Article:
Additionally to the above, it has been shown that mastic exhibited beneficial activity against low density lipoprotein (LDL) oxidation in peripheral blood mononuclear cells (Dedoussis et al. 2004). Furthermore, it showed hypolipidemic activity in human volunteers (Triantafyllou et al. 2007), by exhibiting a decrease in a series of serum cardiologic and hepatic biochemical indices, such as total cholesterol, LDL, total cholesterol/HntDL ratio, lipoprotein (a), apolipoprotein A-l, apolipoprotein B etc.

The phytochemical analysis of the mastic gum has revealed that it contains essential oil, a high percentage (30%) of an insoluble polymer (poly-[beta]-myrcene), an acid fraction containing mainly triterpenic acids and a neutral mastic fraction (NMF) (Paraschos et al. 2007). The latter, as previously reported (Paraschos et al. 2007) contains several neutral triterpenic compounds possessing phytosterol-like structure. Several phytosterols and plants extracts rich in phytosterols are widely used as additives in dietary products aiming to reduce total cholesterol levels. This discovery, in connection with the above mentioned antioxidant and hypolipidemic activities of Chios mastic gum led us to the hypothesis that mastic and particularly its neutral fraction (NMF) containing phytosterol-like compounds, could possess antiatheromatic activities, because of the well established effect of plant sterols on the atheromatic disease (Ling and Jones, 1995). Furthermore, although it is speculated that mastic gum may exert cardioprotective properties in humans (Triantafyllou et al. 2007), there are no bibliographic data concerning the effect of mastic gum on myocardial infarct size in vivo.

Due to the above considerations, in the present study we sought 1) to determine if the Total Mastic Extract without Polymer (TMEWP), acquired from the crude resin by decantation of the insoluble poly-[beta]-myrcene (Van den Berg et al. 1998) and the neutral fraction (NMF) enriched in phytosterol-like compounds, reduce the infarct size in both normal and cholesterol fed animals in vivo, 2) to evaluate the potential antiatheromatic activity by histopathological examination and 3) to evaluate the potential activity of both extracts against lipid peroxidation and LDL oxidation.

Materials and methods

For complete methods, see Supplementary material.

Dosage protocol

According to recently published results (Lemonakis et al 2011) in order to evaluate the role of the natural polymer in the absorption process, the bioavailability of two major compounds of TMEWP was examined in comparison with these of the natural mastic gum extract. The bioavailability of the compounds in the TMEWP was higher, probably due to the fact that the sticky, insoluble polymer prolongs the absorption of the active compounds. In accordance to the above, we have concluded that the TMEWP would be the most appropriate mastic extract for per os administration in the in vivo rabbit model.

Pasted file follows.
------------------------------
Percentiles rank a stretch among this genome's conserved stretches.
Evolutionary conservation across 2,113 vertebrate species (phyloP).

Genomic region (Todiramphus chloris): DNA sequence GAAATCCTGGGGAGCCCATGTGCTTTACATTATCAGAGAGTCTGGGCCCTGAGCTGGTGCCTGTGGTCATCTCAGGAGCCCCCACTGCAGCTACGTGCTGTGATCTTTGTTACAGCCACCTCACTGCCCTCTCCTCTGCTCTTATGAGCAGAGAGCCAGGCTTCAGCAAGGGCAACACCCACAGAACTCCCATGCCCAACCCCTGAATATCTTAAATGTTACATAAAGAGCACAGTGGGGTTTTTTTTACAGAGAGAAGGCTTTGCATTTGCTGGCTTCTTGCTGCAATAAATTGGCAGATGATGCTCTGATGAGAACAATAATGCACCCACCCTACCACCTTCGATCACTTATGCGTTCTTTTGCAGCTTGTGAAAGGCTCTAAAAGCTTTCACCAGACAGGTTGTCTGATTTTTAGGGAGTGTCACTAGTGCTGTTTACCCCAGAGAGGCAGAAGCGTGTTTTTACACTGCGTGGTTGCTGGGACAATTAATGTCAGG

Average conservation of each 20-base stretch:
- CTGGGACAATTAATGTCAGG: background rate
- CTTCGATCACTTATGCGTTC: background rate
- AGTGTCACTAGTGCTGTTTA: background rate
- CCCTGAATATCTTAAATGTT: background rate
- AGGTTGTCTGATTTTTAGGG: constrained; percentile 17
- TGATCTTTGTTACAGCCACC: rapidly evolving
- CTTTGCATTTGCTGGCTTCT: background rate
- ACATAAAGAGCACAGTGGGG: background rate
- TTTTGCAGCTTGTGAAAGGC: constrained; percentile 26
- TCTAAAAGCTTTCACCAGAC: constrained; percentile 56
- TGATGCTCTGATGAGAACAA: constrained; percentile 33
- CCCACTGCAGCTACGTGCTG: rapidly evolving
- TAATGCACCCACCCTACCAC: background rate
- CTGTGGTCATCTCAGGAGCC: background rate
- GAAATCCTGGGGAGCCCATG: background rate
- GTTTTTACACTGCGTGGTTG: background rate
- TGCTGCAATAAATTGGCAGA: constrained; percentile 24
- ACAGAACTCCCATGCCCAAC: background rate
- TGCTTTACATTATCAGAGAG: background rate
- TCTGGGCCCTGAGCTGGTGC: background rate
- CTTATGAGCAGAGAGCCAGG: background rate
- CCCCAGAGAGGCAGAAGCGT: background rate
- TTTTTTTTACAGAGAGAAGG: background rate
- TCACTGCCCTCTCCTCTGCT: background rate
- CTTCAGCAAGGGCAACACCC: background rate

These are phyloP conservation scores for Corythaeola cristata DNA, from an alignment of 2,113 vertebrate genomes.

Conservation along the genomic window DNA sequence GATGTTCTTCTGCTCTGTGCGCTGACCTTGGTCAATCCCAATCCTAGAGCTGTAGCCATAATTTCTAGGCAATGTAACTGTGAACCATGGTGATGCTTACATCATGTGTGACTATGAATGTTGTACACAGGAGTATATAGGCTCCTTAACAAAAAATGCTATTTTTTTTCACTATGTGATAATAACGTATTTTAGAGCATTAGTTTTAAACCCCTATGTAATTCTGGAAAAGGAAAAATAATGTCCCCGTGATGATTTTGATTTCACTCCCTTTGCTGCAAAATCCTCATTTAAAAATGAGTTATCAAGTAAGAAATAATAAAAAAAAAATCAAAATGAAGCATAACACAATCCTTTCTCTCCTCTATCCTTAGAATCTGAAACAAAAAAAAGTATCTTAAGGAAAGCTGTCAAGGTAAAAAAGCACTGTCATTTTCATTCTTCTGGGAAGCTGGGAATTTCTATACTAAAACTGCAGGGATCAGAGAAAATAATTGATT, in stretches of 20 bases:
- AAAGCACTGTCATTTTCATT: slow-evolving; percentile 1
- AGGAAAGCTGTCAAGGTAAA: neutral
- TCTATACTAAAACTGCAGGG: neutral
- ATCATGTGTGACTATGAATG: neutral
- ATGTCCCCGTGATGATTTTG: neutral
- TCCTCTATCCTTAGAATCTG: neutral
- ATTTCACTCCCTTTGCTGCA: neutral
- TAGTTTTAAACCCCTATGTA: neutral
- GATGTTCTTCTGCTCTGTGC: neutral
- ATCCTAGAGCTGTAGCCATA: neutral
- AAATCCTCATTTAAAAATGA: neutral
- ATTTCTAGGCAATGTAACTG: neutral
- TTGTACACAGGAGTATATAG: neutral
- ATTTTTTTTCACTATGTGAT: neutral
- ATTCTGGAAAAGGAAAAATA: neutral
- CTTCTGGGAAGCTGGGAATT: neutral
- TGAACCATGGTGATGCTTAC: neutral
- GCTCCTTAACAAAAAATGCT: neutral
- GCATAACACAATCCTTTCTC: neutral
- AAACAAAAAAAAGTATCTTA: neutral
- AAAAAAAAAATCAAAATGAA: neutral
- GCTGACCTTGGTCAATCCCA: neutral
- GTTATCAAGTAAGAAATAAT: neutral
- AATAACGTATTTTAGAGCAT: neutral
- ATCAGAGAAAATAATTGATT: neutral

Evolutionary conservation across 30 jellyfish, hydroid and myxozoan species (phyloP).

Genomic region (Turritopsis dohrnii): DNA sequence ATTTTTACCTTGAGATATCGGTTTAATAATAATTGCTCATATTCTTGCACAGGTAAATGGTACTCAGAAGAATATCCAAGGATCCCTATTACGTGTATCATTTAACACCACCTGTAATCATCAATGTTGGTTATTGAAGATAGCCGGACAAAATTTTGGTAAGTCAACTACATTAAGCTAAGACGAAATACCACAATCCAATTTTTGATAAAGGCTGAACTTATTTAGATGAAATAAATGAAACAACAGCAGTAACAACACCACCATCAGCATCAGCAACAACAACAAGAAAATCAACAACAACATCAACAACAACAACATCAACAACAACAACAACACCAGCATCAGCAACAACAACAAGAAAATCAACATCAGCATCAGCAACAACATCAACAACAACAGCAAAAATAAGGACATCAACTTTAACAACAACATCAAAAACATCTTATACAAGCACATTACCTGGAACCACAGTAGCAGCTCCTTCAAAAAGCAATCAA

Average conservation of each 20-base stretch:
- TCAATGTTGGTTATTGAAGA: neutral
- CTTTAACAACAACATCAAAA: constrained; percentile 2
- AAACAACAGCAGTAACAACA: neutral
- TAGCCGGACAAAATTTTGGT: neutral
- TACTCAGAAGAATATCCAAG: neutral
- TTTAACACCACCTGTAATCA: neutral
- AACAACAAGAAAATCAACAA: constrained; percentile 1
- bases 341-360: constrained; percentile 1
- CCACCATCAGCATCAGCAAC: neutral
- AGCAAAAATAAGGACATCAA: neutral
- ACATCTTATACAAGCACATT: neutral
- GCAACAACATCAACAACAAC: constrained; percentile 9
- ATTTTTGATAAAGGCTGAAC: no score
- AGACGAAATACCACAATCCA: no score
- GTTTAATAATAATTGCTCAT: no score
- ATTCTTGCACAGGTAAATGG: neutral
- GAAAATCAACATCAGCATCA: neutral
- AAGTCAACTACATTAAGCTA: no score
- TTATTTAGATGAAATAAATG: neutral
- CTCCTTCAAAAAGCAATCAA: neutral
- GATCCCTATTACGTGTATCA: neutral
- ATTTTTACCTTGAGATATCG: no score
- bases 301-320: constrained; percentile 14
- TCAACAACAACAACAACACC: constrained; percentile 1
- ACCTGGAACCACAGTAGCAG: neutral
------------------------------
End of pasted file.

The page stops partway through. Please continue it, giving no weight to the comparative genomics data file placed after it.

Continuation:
Since TMEWP represents roughly 70% of the crude mastic gum (Paraschos et al 2007), the dose for TMEWP was calculated to be 46 mg/kg, according to the nutraceutical dose proposed in the mastic capsules' leaflet, being issued by the Chios Mastiha Growers Association and which are suitable for humans.

In more detail, the chosen dose is calculated to be equivalent to a dose of 1278 mg/person/day (Reagan-Shaw S. et al, 2008) which is in compliance with the range of the optimal dose per day for humans (http://www.gummastic.gr/library/ Capsules_Description_ENG.pdf). In order to evaluate the effect of an enriched extract originating from the mastic gum, we have chosen to administer the same dose as previously, 46 mg/kg of the NMF. Considering that the NMF constitutes the 27% of the crude mastic gum, the equivalent dose of mastic gum for humans would be 3300 mg/person/day (Reagan-Shaw S. et al, 2008) which is in agreement with the therapeutic dose, ranging from 1 to 5 g/person/day (Triantafyllou A. et all, 2007). Moreover it's interesting to point out that the mastic gum is not a toxic compound, even in a dose of 28 g/person/day (Kang et al, 2007).

Experimental protocol

Mastic Total Extract without Polymer (TMEWP) and the Neutral Mastic Fraction (NMF), were administered to rabbits in the form of sunflower oil solution, orally via a small feeding tube. Characterization of both extracts using Ultra-High Pressure Liquid Chromatography-Atmospheric Pressure Chemical Ionization - High Resolution Mass Spectrometry (UHPLC-APCI([+ or -])-HRMS) as well as Gas Chromatography-Mass Spectrometry (GC-MS) is given in the supplementary materials. Several marker compounds characterizing the analyzed extracts have been identified (Fig. 1). Forty three anesthetized rabbits were subjected to 30 min regional ischemia of the heart, followed by 3 h of reperfusion and randomized into 6 groups as follows: